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Besides His Military Abilities, What Made Alexander Successful? What Were the Most Important Consequences of His Conquests?

Essay by   •  November 6, 2010  •  Essay  •  492 Words (2 Pages)  •  1,377 Views

Essay Preview: Besides His Military Abilities, What Made Alexander Successful? What Were the Most Important Consequences of His Conquests?

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Alexander was successful because of his willingness and ambition to be the best that he could be as a leader. In the beginning of his success, him and his army were deprived of money so he sought quick and decisive battles to gain money and supplies from the conquered territory. Because of Alexander's ambition to be on the top, he thought of countless ways to be victories in battle, Alexander "won a smashing victory in characteristic style: He led a cavalry charge across the river into the teeth of the enemy on the opposite bank, almost losing his life in the process and winning the devotion of his soldiers. The coast of Asia Minor now open, Alexander captured the coastal cities, denying them to the Persian fleet (Craig, 105)."

Another reason what Alexander was so successful was because of his greediness. Craig states that while Alexander was in Tyre, Darius offered him his daughter and his entire empire west of the Euphrates River in exchange for an alliance and an end to the invasion but Alexander wanted the whole empire. So Alexander's greediness motivated him to create more battles.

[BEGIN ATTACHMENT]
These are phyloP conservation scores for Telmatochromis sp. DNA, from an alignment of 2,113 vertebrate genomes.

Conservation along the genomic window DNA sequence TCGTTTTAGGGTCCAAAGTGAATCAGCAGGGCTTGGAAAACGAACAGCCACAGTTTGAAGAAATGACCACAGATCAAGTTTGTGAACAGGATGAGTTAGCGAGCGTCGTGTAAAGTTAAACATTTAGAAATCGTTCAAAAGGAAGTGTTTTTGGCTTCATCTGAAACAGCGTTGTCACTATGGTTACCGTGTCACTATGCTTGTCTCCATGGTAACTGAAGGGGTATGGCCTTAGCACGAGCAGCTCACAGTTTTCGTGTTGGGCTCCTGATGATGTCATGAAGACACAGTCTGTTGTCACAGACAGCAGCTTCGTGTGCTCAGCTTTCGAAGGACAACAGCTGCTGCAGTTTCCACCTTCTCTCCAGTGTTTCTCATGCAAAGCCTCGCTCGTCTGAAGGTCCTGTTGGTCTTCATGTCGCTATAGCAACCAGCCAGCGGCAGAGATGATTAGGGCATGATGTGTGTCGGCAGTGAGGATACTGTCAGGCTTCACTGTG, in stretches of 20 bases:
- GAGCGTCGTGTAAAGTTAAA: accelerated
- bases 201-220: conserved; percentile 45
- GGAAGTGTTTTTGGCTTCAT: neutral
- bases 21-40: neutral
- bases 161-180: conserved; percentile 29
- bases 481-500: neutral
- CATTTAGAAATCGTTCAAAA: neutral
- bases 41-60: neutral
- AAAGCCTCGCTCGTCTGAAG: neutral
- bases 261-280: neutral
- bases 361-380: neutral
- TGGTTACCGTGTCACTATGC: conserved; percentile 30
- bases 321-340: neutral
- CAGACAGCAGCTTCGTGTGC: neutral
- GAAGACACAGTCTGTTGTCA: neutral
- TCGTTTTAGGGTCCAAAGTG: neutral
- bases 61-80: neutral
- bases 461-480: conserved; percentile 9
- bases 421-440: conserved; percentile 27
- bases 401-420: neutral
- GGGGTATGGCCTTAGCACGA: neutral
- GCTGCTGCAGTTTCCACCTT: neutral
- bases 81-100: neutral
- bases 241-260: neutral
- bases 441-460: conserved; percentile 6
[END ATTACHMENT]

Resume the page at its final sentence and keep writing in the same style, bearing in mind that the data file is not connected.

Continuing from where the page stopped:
Alexander seemed to be a very curious type of person. Alexander was filled with plans for the future, "for the consolidation and organization of his empire; for geographic exploration; for new cites and roads, and harbors; perhaps even for further conquests in the west (Craig, 107)." As history has shown it, Alexander was one of the greatest generals the world has seen, "he never lost a battle or failed in a siege, and with a modest army, he conquered a vast empire. He had rare organizational talents, and his plans for creating a multinational empire was the only intelligent way to consolidate his conquests (Craig, 107)." Also, Alexander established many new cities, which these cites promoted commerce and prosperity and introduced Hellenistic civilizations into new areas, as stated in Craig.

Alexander's most important consequences of his conquests was when he came to Persepolis, the Persian capitol, which held splendid palaces and the royal treasury, "this bonanza ended his financial troubles and put a vast sum of money into circulation, with economic consequences that lasted for centuries (Craig, 107)." Also, as part of his grand scheme of amalgamation and conquest, "he married the Bactrian princess Roxane and enrolled thirty thousand young Bactrians to be trained for his army (Craig,

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